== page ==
The Babine is one of the most important tributaries of the Skeena River. It’s not only home to one of the largest sockeye runs on the Skeena, but also an important steelhead run.
As fish swim up the Babine River to Lake Babine to spawn, they have to clear the Babine Fish Weir, a metal fence that spans the river near the mouth of the lake. This fence as been in place for decades and helps correlate the numbers of fish returning to the system next to the data collected at the Tyee Test Fishery near the mouth of the Skeena.
Being able to confirm the number of fish entering the Babine allows fisheries managers to better understand the in-season shifts in populations, which in turn helps direct conservation measures.
However, the Babine Fish Weir, also allows for one of the most sustainable sockeye fisheries to take place, the Talok fishery, run by the Lake Babine Nation and supported by North Delta Seafoods. This fishery only targets Babine sockeye and ensures no bycatch. It also employs dozens of people for local villages like Fort Babine and Tachet, communities that don’t necessarily have a lot of economic opportunities near by.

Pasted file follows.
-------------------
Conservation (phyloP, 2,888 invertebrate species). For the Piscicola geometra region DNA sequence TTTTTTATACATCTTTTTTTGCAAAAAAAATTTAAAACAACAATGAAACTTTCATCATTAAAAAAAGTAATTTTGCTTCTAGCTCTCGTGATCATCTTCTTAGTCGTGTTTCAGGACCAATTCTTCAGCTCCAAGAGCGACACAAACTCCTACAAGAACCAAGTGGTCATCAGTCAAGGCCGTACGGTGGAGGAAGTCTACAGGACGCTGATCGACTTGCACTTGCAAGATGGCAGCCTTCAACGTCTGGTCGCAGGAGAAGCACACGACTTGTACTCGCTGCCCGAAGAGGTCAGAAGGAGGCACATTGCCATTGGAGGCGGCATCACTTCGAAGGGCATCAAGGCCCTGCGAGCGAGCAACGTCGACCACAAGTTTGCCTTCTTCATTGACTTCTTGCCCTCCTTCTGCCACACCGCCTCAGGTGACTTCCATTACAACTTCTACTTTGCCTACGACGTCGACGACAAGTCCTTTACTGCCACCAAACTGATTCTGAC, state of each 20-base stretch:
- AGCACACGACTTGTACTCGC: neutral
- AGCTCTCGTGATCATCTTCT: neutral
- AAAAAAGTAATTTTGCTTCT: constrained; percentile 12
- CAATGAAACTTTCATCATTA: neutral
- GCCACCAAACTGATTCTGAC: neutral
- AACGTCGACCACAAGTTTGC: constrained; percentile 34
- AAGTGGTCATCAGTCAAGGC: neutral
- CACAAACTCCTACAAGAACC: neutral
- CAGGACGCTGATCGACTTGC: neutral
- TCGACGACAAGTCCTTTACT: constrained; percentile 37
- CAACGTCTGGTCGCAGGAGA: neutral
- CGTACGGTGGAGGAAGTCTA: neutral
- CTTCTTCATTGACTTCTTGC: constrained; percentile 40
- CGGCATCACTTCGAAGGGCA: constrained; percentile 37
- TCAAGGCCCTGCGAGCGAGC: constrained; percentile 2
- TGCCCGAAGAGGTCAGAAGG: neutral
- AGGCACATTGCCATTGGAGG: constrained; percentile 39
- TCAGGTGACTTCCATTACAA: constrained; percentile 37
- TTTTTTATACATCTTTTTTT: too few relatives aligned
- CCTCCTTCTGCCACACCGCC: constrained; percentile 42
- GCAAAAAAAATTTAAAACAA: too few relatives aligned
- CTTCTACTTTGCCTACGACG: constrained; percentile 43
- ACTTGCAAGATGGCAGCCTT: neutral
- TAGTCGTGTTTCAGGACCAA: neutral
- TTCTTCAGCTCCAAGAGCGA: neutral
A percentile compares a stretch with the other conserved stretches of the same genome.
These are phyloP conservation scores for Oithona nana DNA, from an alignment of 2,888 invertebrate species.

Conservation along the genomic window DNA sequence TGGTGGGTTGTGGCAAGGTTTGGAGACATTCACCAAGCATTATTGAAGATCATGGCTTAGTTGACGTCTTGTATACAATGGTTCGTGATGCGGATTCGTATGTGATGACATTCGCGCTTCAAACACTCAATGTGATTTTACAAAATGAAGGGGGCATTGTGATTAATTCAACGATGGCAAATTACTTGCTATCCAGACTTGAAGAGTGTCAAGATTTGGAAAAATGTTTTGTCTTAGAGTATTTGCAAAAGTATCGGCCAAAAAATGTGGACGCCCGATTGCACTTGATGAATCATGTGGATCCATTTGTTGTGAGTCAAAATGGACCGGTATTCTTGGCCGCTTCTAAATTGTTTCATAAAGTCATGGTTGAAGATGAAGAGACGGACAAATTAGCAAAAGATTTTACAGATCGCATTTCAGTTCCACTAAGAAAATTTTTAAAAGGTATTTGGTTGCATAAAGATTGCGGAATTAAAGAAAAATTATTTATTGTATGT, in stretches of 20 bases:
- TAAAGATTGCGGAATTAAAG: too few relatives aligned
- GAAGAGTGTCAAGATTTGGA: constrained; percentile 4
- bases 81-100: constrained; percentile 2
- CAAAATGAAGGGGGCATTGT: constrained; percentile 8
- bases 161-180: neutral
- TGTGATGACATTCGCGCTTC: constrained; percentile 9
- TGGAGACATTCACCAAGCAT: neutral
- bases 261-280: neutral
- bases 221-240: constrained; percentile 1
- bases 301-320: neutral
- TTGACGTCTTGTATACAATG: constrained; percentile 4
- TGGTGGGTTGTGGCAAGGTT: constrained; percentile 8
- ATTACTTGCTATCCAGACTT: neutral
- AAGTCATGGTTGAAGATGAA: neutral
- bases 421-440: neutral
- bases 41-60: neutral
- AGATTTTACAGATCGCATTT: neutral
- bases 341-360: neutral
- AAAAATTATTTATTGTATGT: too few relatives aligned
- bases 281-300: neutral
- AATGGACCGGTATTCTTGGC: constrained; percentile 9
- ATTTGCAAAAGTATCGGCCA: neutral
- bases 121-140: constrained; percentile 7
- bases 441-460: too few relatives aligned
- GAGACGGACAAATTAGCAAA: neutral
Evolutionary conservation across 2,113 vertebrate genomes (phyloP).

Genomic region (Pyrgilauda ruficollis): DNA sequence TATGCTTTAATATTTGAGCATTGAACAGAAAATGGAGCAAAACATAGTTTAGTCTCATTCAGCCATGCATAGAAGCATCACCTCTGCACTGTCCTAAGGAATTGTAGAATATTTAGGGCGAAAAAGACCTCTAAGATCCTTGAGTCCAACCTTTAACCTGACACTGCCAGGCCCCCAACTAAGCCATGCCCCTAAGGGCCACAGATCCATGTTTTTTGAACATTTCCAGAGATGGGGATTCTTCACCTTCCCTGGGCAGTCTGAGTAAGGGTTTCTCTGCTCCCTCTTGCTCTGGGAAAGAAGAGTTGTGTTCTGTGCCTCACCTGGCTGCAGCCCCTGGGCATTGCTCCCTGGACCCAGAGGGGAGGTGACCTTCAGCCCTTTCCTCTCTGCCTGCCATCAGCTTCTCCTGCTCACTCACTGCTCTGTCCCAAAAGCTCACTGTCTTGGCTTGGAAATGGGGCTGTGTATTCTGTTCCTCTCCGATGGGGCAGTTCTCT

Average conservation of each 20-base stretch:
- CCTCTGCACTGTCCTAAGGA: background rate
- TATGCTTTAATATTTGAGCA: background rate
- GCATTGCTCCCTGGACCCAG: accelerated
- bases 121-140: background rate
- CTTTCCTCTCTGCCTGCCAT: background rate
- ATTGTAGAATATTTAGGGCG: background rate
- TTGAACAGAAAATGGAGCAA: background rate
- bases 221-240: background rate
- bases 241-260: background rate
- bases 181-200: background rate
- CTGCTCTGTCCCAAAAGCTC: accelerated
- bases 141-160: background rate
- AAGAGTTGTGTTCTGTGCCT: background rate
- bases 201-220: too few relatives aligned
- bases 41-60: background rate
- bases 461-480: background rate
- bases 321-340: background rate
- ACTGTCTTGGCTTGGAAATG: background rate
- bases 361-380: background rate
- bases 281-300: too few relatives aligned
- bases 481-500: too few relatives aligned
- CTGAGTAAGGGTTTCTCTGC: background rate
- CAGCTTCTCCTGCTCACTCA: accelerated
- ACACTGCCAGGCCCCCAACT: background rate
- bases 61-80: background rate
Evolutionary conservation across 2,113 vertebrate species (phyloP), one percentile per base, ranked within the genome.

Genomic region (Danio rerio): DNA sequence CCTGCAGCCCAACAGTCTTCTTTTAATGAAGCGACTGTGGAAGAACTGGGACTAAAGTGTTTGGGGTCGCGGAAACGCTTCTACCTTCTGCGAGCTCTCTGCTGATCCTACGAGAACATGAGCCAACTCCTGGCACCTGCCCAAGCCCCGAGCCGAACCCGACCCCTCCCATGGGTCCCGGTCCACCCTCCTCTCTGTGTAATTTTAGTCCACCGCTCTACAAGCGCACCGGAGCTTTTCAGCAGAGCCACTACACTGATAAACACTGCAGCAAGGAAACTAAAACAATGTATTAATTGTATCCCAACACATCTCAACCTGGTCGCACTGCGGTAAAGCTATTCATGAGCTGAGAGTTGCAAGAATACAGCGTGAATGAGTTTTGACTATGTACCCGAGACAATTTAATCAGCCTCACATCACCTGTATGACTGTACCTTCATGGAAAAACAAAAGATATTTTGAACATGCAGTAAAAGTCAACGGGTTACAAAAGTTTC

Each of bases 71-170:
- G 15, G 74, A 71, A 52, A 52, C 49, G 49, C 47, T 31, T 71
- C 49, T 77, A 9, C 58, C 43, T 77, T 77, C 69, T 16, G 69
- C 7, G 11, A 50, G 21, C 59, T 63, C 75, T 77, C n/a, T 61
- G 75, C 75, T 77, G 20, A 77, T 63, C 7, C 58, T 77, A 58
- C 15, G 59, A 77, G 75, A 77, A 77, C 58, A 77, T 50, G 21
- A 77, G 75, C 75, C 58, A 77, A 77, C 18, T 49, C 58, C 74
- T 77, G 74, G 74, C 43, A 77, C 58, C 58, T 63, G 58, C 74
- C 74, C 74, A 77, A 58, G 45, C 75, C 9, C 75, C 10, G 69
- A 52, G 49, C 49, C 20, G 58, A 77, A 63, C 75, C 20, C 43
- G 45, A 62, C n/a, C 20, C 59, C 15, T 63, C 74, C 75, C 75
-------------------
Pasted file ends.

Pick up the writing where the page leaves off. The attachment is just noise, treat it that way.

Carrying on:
For the people who work at the fence, it’s a positive experience, one they couldn’t imagine anywhere else.
I had a chance to checkout the Babine Fish Weir in August 2022 during the final stages of the largest sockeye run in decades.
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